Public scandals

In October 1976, Rudel inadvertently triggered a chain of events, which were later dubbed the Rudel-Affäre (Rudel Scandal). Aufklärungsgeschwader 51 (51st Reconnaissance Wing) the latest unit to hold the name "Immelmann", held a reunion for members of the unit including those from World War II. The Secretary of State in the Federal Ministry of Defence, Hermann Schmidt authorized the event. Fearing that Rudel would spread Nazi propaganda on the German Air Force airbase in Bremgarten near Freiburg, Schmidt ordered that the meeting could not be held at the airbase. News of this decision reached Generalleutnant Walter Krupinski, at the time commanding general of NATO's Second Allied Tactical Air Force, and a former World War II fighter pilot. Krupinski contacted Gerhard Limberg, Inspector of the Air Force, requesting that the meeting be allowed to be held at the airbase. Limberg later confirmed Krupinski's request, and the meeting was held on Bundeswehr premises, a decision which Schmidt still did not agree to. Rudel attended the meeting, where besides signing his book and a few autographs, he refrained from making any political statements.[83]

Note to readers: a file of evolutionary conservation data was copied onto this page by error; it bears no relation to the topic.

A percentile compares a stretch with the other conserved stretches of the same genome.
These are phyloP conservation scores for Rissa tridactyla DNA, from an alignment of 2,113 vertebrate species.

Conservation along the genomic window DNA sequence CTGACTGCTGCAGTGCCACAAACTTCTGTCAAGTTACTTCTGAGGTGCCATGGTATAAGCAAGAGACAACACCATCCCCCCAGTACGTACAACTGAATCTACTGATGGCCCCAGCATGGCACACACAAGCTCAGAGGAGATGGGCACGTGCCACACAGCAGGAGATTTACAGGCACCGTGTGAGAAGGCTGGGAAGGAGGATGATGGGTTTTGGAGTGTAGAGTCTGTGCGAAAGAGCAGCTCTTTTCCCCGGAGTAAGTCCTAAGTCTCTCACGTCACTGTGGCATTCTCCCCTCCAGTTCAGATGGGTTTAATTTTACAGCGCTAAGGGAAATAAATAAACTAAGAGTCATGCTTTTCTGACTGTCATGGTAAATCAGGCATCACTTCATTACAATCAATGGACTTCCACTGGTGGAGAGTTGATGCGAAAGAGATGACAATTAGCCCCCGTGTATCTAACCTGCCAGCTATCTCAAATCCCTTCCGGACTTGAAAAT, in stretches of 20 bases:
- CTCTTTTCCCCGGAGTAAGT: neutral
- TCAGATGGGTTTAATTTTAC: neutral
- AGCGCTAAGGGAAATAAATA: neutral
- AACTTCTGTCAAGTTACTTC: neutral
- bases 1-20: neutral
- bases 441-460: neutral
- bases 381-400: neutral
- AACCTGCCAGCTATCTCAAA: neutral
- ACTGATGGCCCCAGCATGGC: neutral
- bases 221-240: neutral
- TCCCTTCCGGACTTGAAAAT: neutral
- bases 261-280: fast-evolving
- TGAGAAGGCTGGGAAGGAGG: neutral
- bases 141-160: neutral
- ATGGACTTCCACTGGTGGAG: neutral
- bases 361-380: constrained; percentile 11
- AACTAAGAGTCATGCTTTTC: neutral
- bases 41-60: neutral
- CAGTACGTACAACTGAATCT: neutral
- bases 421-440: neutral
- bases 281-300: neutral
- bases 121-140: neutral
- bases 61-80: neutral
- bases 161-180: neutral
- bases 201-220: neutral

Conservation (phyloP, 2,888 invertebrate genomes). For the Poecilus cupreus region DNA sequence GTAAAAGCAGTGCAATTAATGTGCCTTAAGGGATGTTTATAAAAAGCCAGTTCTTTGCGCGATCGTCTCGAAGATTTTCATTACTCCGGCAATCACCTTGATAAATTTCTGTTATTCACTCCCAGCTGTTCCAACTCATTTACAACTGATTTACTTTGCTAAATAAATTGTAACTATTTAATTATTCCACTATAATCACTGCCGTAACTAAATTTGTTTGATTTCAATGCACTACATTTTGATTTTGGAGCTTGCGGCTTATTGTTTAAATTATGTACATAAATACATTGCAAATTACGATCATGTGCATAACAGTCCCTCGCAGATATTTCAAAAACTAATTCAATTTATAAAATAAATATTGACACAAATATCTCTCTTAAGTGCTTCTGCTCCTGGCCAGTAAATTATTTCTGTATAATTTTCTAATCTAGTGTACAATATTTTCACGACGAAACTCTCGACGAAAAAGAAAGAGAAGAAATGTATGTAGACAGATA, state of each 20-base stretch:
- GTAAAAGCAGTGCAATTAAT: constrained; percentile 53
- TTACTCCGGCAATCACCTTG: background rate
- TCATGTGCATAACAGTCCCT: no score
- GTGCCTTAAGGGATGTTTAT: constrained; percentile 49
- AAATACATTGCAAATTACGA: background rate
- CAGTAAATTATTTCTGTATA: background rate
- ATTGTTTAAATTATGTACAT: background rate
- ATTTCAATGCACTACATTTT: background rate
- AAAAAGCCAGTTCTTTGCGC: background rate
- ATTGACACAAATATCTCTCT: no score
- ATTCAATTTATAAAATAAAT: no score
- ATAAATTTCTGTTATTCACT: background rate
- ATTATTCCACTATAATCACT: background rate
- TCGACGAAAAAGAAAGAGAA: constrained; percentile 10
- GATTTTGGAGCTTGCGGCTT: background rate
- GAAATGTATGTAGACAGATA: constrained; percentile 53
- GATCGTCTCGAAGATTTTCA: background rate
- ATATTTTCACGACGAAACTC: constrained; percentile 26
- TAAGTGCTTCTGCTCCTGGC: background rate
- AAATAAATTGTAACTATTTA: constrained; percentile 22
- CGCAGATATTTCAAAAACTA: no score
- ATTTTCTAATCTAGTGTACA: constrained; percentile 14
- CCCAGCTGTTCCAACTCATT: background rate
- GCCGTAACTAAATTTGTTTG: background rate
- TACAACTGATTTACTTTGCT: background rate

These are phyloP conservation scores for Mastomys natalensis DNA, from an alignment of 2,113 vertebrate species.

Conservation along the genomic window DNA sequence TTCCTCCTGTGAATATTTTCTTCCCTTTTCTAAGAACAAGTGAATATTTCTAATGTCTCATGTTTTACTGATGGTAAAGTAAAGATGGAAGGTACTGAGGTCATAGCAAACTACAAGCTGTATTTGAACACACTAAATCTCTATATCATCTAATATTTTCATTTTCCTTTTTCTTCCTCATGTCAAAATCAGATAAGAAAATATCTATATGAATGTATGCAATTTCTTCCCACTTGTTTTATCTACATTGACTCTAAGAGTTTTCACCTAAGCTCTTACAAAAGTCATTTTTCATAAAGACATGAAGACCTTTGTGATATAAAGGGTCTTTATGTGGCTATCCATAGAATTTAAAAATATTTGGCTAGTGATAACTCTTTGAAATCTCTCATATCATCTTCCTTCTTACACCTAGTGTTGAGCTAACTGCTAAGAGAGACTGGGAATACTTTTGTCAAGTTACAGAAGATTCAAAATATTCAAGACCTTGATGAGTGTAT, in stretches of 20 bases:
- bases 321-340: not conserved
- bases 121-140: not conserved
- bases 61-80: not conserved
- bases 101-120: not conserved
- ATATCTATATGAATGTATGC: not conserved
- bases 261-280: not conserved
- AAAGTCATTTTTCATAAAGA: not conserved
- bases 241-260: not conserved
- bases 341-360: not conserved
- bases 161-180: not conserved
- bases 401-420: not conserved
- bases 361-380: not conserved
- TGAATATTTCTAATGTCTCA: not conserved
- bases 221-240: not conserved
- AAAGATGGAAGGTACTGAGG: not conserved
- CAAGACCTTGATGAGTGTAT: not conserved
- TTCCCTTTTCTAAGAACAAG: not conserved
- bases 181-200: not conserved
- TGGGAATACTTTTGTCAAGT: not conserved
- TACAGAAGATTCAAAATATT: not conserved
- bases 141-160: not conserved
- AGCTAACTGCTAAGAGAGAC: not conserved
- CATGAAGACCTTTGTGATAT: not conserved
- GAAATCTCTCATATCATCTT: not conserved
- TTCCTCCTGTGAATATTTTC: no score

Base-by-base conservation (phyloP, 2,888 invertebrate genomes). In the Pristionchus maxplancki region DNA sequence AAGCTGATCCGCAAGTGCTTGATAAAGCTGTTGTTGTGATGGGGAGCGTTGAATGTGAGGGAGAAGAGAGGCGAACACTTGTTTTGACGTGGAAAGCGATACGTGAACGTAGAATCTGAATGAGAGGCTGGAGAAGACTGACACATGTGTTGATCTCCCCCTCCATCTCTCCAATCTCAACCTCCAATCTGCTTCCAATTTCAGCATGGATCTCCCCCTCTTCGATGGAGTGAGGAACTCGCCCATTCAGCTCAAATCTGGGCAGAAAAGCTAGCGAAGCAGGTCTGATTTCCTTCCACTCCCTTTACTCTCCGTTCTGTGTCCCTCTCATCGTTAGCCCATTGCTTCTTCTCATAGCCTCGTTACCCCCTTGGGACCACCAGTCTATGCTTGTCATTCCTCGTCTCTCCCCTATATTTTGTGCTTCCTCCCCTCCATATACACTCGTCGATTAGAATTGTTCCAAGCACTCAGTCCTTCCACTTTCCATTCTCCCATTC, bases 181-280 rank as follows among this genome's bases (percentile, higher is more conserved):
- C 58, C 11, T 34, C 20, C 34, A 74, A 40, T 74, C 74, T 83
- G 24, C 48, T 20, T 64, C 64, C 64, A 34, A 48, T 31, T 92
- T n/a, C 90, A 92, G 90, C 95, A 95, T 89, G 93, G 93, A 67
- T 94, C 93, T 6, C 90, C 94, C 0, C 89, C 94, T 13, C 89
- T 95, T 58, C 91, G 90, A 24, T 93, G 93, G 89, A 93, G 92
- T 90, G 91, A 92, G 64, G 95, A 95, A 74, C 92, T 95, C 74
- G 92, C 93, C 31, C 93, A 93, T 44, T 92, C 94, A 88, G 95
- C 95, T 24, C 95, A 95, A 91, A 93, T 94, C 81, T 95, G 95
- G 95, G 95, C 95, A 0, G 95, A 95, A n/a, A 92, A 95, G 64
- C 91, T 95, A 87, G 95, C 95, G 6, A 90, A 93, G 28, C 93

During a routine press event, journalists, who had been briefed by Schmidt, questioned Krupinski and his deputy Karl Heinz Franke about Rudel. In this interview, the generals compared Rudel's past as a Nazi and Neo-Nazi supporter to the career of prominent Social Democrat leader Herbert Wehner, who had been a member of the German Communist Party in the 1930s, and who had lived in Moscow during World War II, where he was allegedly involved in NKVD operations. Calling Wehner an extremist, they described Rudel as an honorable man, who "hadn't stolen the family silver or anything else". When these remarks became public, the Federal Minister of Defense Georg Leber, complying with §50 of the Soldatengesetz (de) (Military law), ordered the generals into early retirement as of 1 November 1976. Leber, however, a member of the Social Democratic Party of Germany (SPD), was heavily criticized for his actions by the Christian Democratic Union (CDU) opposition, and the scandal contributed to the minister's retirement in early 1978.[83] On 3 February 1977, the German Bundestag debated the scandal and its consequences. The Rudel Scandal subsequently triggered a military-tradition discussion, which the Federal Minister of Defense Hans Apel ended with the introduction of "Guidelines for Understanding and Cultivating Tradition" on 20 September 1982.[84]